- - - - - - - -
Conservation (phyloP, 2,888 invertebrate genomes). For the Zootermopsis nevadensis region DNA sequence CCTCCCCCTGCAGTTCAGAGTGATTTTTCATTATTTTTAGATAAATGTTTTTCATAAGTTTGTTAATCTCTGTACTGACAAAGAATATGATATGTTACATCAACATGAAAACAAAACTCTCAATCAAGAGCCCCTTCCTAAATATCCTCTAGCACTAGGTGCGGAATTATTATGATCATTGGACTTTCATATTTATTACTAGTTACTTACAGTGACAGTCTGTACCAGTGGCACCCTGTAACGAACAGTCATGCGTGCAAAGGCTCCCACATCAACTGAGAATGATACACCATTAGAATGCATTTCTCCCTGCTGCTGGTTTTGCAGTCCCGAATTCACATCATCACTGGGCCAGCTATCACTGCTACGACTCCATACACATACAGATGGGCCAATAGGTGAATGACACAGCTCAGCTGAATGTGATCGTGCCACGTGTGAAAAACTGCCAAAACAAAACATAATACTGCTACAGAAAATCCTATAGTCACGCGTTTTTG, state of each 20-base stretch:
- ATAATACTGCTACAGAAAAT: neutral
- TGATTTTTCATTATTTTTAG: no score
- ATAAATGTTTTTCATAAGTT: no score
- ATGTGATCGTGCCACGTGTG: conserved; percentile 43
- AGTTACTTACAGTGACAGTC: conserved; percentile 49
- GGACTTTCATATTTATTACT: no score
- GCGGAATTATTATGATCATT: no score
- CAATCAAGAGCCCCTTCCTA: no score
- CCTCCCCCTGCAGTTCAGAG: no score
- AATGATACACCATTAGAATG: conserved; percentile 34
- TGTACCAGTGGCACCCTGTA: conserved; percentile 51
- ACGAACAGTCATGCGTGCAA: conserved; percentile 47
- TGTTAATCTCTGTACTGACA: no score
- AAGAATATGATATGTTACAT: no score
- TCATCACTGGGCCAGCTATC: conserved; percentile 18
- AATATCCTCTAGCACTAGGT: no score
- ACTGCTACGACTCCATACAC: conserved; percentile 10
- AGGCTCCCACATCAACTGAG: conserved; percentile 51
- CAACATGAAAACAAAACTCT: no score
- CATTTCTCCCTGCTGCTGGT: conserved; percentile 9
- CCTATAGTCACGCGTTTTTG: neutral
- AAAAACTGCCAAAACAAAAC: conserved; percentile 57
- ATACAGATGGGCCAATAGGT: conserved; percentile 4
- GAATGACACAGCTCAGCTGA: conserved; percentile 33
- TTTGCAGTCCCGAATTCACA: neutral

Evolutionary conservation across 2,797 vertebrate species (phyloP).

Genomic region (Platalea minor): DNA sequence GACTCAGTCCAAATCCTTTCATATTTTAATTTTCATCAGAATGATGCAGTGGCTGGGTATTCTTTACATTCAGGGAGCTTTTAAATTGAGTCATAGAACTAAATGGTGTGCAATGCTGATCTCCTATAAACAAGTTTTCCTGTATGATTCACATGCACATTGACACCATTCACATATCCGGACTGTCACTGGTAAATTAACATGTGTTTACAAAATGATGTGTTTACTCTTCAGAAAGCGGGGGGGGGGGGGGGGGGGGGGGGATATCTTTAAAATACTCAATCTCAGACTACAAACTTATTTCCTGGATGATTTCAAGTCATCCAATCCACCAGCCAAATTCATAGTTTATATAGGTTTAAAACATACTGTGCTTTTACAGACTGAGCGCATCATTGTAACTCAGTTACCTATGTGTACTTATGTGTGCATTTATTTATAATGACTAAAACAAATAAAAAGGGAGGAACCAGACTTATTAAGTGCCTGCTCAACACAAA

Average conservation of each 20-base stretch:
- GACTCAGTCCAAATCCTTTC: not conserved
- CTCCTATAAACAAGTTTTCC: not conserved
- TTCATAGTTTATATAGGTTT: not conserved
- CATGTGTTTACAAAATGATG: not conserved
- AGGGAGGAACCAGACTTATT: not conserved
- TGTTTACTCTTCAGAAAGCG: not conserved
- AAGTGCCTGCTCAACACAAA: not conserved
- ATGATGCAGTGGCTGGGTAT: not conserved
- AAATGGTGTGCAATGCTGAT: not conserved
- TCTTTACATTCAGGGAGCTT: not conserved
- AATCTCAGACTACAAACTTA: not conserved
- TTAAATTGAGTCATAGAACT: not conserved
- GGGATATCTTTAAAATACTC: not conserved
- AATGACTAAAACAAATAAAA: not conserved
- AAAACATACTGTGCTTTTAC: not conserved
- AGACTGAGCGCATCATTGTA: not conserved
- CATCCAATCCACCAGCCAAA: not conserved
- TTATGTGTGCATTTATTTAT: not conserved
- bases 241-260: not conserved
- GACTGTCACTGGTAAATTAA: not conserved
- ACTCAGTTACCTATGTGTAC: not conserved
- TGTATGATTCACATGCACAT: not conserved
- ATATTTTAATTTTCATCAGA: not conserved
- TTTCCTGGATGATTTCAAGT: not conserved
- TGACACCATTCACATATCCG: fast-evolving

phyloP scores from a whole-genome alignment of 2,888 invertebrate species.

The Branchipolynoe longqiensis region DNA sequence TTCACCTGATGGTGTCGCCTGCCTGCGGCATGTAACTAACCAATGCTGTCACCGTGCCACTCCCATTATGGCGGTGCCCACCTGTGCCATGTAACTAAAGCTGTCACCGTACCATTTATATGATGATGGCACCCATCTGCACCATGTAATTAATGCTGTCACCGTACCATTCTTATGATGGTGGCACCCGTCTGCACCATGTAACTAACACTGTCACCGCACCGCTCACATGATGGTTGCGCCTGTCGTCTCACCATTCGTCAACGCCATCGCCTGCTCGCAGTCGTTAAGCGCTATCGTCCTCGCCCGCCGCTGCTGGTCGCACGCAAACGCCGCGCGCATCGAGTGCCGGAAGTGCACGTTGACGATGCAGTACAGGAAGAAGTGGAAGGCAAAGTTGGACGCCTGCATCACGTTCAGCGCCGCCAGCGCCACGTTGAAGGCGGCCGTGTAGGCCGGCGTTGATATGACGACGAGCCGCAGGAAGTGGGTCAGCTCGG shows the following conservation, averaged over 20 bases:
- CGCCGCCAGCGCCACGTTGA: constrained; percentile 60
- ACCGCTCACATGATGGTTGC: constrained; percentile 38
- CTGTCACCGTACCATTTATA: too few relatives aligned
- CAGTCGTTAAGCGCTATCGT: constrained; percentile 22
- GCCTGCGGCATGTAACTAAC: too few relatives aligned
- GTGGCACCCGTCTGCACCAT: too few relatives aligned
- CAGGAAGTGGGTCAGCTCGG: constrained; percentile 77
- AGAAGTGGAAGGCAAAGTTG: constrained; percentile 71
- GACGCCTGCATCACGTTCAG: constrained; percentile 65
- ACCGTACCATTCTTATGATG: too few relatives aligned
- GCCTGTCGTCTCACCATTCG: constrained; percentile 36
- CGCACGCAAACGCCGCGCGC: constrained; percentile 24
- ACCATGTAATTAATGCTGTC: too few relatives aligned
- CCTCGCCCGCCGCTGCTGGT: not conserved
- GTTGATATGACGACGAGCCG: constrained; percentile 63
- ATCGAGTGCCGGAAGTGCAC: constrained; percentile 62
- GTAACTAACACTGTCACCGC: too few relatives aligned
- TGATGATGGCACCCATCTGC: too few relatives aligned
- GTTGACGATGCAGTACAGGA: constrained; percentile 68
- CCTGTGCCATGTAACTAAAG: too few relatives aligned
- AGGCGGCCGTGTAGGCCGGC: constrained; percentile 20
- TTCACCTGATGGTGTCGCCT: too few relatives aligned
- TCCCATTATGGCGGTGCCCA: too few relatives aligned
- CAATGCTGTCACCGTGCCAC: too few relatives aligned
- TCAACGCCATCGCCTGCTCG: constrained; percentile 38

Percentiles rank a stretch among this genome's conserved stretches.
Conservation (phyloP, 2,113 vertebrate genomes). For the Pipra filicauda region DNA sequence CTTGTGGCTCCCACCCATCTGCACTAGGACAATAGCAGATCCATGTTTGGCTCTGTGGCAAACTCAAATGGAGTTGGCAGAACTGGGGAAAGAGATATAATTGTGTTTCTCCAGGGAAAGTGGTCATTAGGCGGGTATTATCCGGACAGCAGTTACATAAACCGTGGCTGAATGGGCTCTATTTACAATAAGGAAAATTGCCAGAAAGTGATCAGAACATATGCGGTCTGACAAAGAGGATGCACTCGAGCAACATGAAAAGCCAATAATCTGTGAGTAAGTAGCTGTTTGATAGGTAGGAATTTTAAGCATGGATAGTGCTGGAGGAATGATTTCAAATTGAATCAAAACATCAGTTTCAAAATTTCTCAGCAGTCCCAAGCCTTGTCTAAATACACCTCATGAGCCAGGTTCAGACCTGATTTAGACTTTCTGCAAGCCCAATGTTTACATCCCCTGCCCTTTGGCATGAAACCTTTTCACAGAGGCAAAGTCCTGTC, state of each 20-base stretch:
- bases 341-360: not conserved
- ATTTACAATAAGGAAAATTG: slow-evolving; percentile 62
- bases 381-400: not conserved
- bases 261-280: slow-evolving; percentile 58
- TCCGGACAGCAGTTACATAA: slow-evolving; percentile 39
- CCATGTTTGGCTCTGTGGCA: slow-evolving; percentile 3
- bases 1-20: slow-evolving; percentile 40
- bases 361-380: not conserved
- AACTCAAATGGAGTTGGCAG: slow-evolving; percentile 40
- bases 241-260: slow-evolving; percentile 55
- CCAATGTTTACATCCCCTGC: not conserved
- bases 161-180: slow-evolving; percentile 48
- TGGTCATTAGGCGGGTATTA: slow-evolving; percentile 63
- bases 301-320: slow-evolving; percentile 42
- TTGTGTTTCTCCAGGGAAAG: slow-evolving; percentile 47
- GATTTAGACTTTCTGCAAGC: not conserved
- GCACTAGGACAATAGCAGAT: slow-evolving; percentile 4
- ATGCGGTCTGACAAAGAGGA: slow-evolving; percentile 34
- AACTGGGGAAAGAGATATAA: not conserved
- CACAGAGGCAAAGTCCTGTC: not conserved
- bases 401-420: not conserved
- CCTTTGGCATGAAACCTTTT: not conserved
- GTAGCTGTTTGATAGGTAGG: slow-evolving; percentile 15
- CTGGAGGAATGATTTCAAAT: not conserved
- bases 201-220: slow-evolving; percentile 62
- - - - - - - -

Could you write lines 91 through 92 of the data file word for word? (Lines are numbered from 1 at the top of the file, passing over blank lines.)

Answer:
- bases 361-380: not conserved
- AACTCAAATGGAGTTGGCAG: slow-evolving; percentile 40